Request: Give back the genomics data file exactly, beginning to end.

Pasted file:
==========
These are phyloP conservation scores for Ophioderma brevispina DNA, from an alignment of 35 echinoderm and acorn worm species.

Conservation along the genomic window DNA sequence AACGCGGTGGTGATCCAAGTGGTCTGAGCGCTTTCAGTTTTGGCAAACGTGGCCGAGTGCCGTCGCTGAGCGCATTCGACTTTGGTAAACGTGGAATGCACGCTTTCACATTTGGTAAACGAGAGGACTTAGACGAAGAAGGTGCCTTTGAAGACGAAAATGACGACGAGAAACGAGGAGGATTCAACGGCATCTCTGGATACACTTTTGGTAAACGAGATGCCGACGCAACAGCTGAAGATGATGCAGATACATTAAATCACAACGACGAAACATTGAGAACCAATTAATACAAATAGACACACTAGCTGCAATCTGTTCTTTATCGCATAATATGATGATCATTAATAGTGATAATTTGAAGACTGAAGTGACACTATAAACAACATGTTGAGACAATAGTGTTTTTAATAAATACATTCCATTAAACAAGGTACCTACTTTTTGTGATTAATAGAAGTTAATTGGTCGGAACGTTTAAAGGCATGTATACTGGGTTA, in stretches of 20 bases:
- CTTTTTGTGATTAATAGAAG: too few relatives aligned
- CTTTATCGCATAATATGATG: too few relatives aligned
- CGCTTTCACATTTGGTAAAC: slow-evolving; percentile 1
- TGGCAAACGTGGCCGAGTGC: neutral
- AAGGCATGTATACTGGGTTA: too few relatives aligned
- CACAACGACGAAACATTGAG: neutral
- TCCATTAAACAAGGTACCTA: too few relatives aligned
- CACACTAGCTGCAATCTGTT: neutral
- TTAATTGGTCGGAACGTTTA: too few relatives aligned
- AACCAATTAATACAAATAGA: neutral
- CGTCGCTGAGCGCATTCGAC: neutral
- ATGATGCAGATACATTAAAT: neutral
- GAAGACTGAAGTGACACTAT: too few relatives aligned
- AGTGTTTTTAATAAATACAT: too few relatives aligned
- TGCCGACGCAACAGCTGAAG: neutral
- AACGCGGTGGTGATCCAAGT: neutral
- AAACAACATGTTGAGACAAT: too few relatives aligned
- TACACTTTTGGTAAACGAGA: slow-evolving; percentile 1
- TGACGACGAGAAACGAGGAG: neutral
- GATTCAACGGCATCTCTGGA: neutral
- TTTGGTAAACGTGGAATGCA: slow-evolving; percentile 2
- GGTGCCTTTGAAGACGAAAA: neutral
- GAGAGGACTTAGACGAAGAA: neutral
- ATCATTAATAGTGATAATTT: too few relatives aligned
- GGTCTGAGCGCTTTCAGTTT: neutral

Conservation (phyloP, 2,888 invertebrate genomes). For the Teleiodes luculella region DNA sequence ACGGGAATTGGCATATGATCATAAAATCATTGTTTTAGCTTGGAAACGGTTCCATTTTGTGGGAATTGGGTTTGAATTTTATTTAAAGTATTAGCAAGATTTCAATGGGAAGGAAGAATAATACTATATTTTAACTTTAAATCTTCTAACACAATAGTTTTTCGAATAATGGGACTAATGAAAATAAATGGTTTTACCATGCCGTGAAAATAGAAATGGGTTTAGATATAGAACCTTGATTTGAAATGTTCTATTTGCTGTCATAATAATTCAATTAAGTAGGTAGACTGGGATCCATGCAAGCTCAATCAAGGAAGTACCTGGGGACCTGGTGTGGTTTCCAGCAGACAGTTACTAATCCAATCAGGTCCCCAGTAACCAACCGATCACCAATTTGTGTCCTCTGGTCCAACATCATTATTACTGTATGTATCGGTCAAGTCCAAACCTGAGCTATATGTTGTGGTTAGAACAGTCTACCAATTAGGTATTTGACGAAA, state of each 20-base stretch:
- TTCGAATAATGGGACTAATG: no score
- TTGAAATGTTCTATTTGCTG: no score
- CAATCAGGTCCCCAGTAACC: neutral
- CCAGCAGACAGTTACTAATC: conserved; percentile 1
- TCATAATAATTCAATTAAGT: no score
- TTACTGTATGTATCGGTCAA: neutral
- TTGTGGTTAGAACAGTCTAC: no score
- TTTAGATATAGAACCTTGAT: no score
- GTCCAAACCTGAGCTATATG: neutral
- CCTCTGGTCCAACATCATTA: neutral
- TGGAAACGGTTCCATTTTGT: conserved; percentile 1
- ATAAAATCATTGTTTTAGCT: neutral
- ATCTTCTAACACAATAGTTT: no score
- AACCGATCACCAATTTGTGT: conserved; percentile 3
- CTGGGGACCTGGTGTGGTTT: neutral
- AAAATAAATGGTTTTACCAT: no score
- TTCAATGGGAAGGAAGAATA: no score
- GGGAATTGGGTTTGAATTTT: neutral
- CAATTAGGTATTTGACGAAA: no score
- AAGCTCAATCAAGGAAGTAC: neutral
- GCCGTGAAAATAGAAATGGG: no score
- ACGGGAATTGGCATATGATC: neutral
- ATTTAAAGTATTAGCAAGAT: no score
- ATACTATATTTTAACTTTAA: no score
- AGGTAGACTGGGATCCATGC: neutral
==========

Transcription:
These are phyloP conservation scores for Ophioderma brevispina DNA, from an alignment of 35 echinoderm and acorn worm species.

Conservation along the genomic window DNA sequence AACGCGGTGGTGATCCAAGTGGTCTGAGCGCTTTCAGTTTTGGCAAACGTGGCCGAGTGCCGTCGCTGAGCGCATTCGACTTTGGTAAACGTGGAATGCACGCTTTCACATTTGGTAAACGAGAGGACTTAGACGAAGAAGGTGCCTTTGAAGACGAAAATGACGACGAGAAACGAGGAGGATTCAACGGCATCTCTGGATACACTTTTGGTAAACGAGATGCCGACGCAACAGCTGAAGATGATGCAGATACATTAAATCACAACGACGAAACATTGAGAACCAATTAATACAAATAGACACACTAGCTGCAATCTGTTCTTTATCGCATAATATGATGATCATTAATAGTGATAATTTGAAGACTGAAGTGACACTATAAACAACATGTTGAGACAATAGTGTTTTTAATAAATACATTCCATTAAACAAGGTACCTACTTTTTGTGATTAATAGAAGTTAATTGGTCGGAACGTTTAAAGGCATGTATACTGGGTTA, in stretches of 20 bases:
- CTTTTTGTGATTAATAGAAG: too few relatives aligned
- CTTTATCGCATAATATGATG: too few relatives aligned
- CGCTTTCACATTTGGTAAAC: slow-evolving; percentile 1
- TGGCAAACGTGGCCGAGTGC: neutral
- AAGGCATGTATACTGGGTTA: too few relatives aligned
- CACAACGACGAAACATTGAG: neutral
- TCCATTAAACAAGGTACCTA: too few relatives aligned
- CACACTAGCTGCAATCTGTT: neutral
- TTAATTGGTCGGAACGTTTA: too few relatives aligned
- AACCAATTAATACAAATAGA: neutral
- CGTCGCTGAGCGCATTCGAC: neutral
- ATGATGCAGATACATTAAAT: neutral
- GAAGACTGAAGTGACACTAT: too few relatives aligned
- AGTGTTTTTAATAAATACAT: too few relatives aligned
- TGCCGACGCAACAGCTGAAG: neutral
- AACGCGGTGGTGATCCAAGT: neutral
- AAACAACATGTTGAGACAAT: too few relatives aligned
- TACACTTTTGGTAAACGAGA: slow-evolving; percentile 1
- TGACGACGAGAAACGAGGAG: neutral
- GATTCAACGGCATCTCTGGA: neutral
- TTTGGTAAACGTGGAATGCA: slow-evolving; percentile 2
- GGTGCCTTTGAAGACGAAAA: neutral
- GAGAGGACTTAGACGAAGAA: neutral
- ATCATTAATAGTGATAATTT: too few relatives aligned
- GGTCTGAGCGCTTTCAGTTT: neutral

Conservation (phyloP, 2,888 invertebrate genomes). For the Teleiodes luculella region DNA sequence ACGGGAATTGGCATATGATCATAAAATCATTGTTTTAGCTTGGAAACGGTTCCATTTTGTGGGAATTGGGTTTGAATTTTATTTAAAGTATTAGCAAGATTTCAATGGGAAGGAAGAATAATACTATATTTTAACTTTAAATCTTCTAACACAATAGTTTTTCGAATAATGGGACTAATGAAAATAAATGGTTTTACCATGCCGTGAAAATAGAAATGGGTTTAGATATAGAACCTTGATTTGAAATGTTCTATTTGCTGTCATAATAATTCAATTAAGTAGGTAGACTGGGATCCATGCAAGCTCAATCAAGGAAGTACCTGGGGACCTGGTGTGGTTTCCAGCAGACAGTTACTAATCCAATCAGGTCCCCAGTAACCAACCGATCACCAATTTGTGTCCTCTGGTCCAACATCATTATTACTGTATGTATCGGTCAAGTCCAAACCTGAGCTATATGTTGTGGTTAGAACAGTCTACCAATTAGGTATTTGACGAAA, state of each 20-base stretch:
- TTCGAATAATGGGACTAATG: no score
- TTGAAATGTTCTATTTGCTG: no score
- CAATCAGGTCCCCAGTAACC: neutral
- CCAGCAGACAGTTACTAATC: conserved; percentile 1
- TCATAATAATTCAATTAAGT: no score
- TTACTGTATGTATCGGTCAA: neutral
- TTGTGGTTAGAACAGTCTAC: no score
- TTTAGATATAGAACCTTGAT: no score
- GTCCAAACCTGAGCTATATG: neutral
- CCTCTGGTCCAACATCATTA: neutral
- TGGAAACGGTTCCATTTTGT: conserved; percentile 1
- ATAAAATCATTGTTTTAGCT: neutral
- ATCTTCTAACACAATAGTTT: no score
- AACCGATCACCAATTTGTGT: conserved; percentile 3
- CTGGGGACCTGGTGTGGTTT: neutral
- AAAATAAATGGTTTTACCAT: no score
- TTCAATGGGAAGGAAGAATA: no score
- GGGAATTGGGTTTGAATTTT: neutral
- CAATTAGGTATTTGACGAAA: no score
- AAGCTCAATCAAGGAAGTAC: neutral
- GCCGTGAAAATAGAAATGGG: no score
- ACGGGAATTGGCATATGATC: neutral
- ATTTAAAGTATTAGCAAGAT: no score
- ATACTATATTTTAACTTTAA: no score
- AGGTAGACTGGGATCCATGC: neutral